By Aamir Hussain
At first glance, the Indian Health Services (IHS) appears to be a dream come true for patients concerned with out of pocket healthcare costs. Patients with IHS insurance, a single-payer system guaranteed to all members of federally-recognized Native American tribes, pay $0 co-pays for primary care, $0 for transport to local hospitals, and $0 in monthly insurance premiums. However, after shadowing at an IHS facility on the Rosebud Reservation, South Dakota, I uncovered a different story.
Julia S. (names have been changed to protect privacy), a woman in her 70s, is an elder on the Rosebud Reservation. One day, she visited the emergency room (ER) at the local IHS hospital because she had been experiencing chest pain and feared a heart attack. Despite her potentially life-threatening complaint, she was required to wait for several hours before being seen because ER staff was overwhelmed by patients with even more serious conditions such as gunshot wounds and hemorrhages. Since there is only one emergency physician on staff at a time in this IHS hospital, nurses and physician assistants often serve as the first point of care, even for extremely unstable patients.
Eventually, the ER staff determined that Julia needed an urgent cardiac consult that could not be provided at the IHS facility. Since the closest advanced care hospital (Rapid City Regional) was nearly 180 miles away, hospital staff decided to fly her there via air ambulance. When she arrived, the specialists ran several tests, prescribed some medicine, and discharged her. A relieved and exhausted Julia finally left the hospital to visit some family.
Little did Julia know, she was now stranded in Rapid City. Since she had left the hospital, she was now ineligible for transportation back to Rosebud. Nobody in her local family had a car, and as a senior citizen barely scraping by with Social Security, she could not afford the cost of a three-hour taxi ride. Ironically, if she had just stayed in the hospital after being discharged—racking up large, unnecessary medical costs to IHS in the process—she would have been given a free ride back home. Julia was finally able to return home the next day due to the generosity of another reservation resident.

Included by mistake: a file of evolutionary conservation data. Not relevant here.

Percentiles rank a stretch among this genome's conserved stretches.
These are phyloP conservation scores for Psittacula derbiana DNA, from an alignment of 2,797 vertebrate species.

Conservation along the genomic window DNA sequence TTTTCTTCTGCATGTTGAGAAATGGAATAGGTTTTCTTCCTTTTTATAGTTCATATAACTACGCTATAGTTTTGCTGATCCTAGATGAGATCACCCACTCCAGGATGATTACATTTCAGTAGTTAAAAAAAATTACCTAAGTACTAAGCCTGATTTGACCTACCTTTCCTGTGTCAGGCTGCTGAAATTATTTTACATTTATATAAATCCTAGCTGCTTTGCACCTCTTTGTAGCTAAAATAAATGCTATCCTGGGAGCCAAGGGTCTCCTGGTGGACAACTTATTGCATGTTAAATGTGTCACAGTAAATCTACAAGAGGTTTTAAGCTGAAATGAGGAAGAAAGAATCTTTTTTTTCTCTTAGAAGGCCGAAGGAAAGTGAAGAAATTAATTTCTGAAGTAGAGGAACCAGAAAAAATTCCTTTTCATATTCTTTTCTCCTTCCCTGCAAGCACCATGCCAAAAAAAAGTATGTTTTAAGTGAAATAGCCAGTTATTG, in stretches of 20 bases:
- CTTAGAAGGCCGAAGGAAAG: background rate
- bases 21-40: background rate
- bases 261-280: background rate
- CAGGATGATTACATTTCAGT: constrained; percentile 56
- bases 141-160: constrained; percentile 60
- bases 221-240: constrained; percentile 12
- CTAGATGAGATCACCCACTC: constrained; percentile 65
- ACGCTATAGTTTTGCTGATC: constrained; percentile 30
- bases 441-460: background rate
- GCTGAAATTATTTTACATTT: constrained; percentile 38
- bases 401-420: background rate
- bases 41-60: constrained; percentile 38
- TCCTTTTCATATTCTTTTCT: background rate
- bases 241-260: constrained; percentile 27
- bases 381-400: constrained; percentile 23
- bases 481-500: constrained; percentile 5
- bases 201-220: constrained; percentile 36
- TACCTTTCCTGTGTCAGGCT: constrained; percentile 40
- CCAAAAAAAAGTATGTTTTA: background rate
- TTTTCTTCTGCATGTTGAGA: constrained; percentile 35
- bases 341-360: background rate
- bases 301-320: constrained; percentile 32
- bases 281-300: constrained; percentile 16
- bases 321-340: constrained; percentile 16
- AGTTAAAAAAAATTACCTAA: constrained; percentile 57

Unfortunately, Julia’s troubles with the healthcare system were far from over. She was billed $15,000 for the air ambulance. There is absolutely no way that she will be able to pay this fee. This bill will always hang over her head, preventing her—and many of her family members—from escaping the cyclical poverty so endemic to residents of Rosebud.
Why couldn’t IHS protect Julia from the astronomical cost of the air ambulance? The agency is overwhelmed by caring for some of America’s poorest communities while being funded at extremely low levels. IHS has never recovered from the draconian budget cuts imposed upon it during the 2013 sequestration, and during a calendar year, IHS typically runs out of money in May. This is not because the system is woefully inefficient; in fact, IHS spends only $2400 per person per year on healthcare (nearly 75% less per person than the national average of over $9000) with relatively low administrative overhead costs.
The IHS budget quickly evaporates each year because of routine cases like Julia’s. Patients are transported by air ambulance multiple times a day, often for complaints that end up being non-emergent. In addition, IHS must contend with extreme social challenges. In Rosebud, for example, unemployment is well over 70%, life expectancy is less than 50, and preteen children frequently attempt suicide.
With more funds, IHS facilities could afford better diagnostic equipment that would help healthcare providers avoid sending patients on unnecessary, expensive flights to other facilities. A more empowered IHS could also focus on tackling the systemic health issues facing millions of Native Americans, thus leading to greater cost-savings to the government and to individual patients.
Regarding the federal government’s relationship with Native Americans, President Obama once said, “While we cannot erase the scourges or broken promises of our past, we will move ahead together in writing a new, brighter chapter in our joint history.” It is time that we, as a nation, face that challenge and advocate for a better-funded IHS.
_______________________________________________________________________________________Aamir is an MD candidate at the University of Chicago Pritzker School of Medicine, Class of 2018. His research focuses on improving efficiency of emergency care. Aamir is also interested in the intersections of religion and medicine, and in 2015, he was awarded a $5000 fellowship from the Interfaith Youth Core to design a discussion series at the medical school around religious identity in healthcare.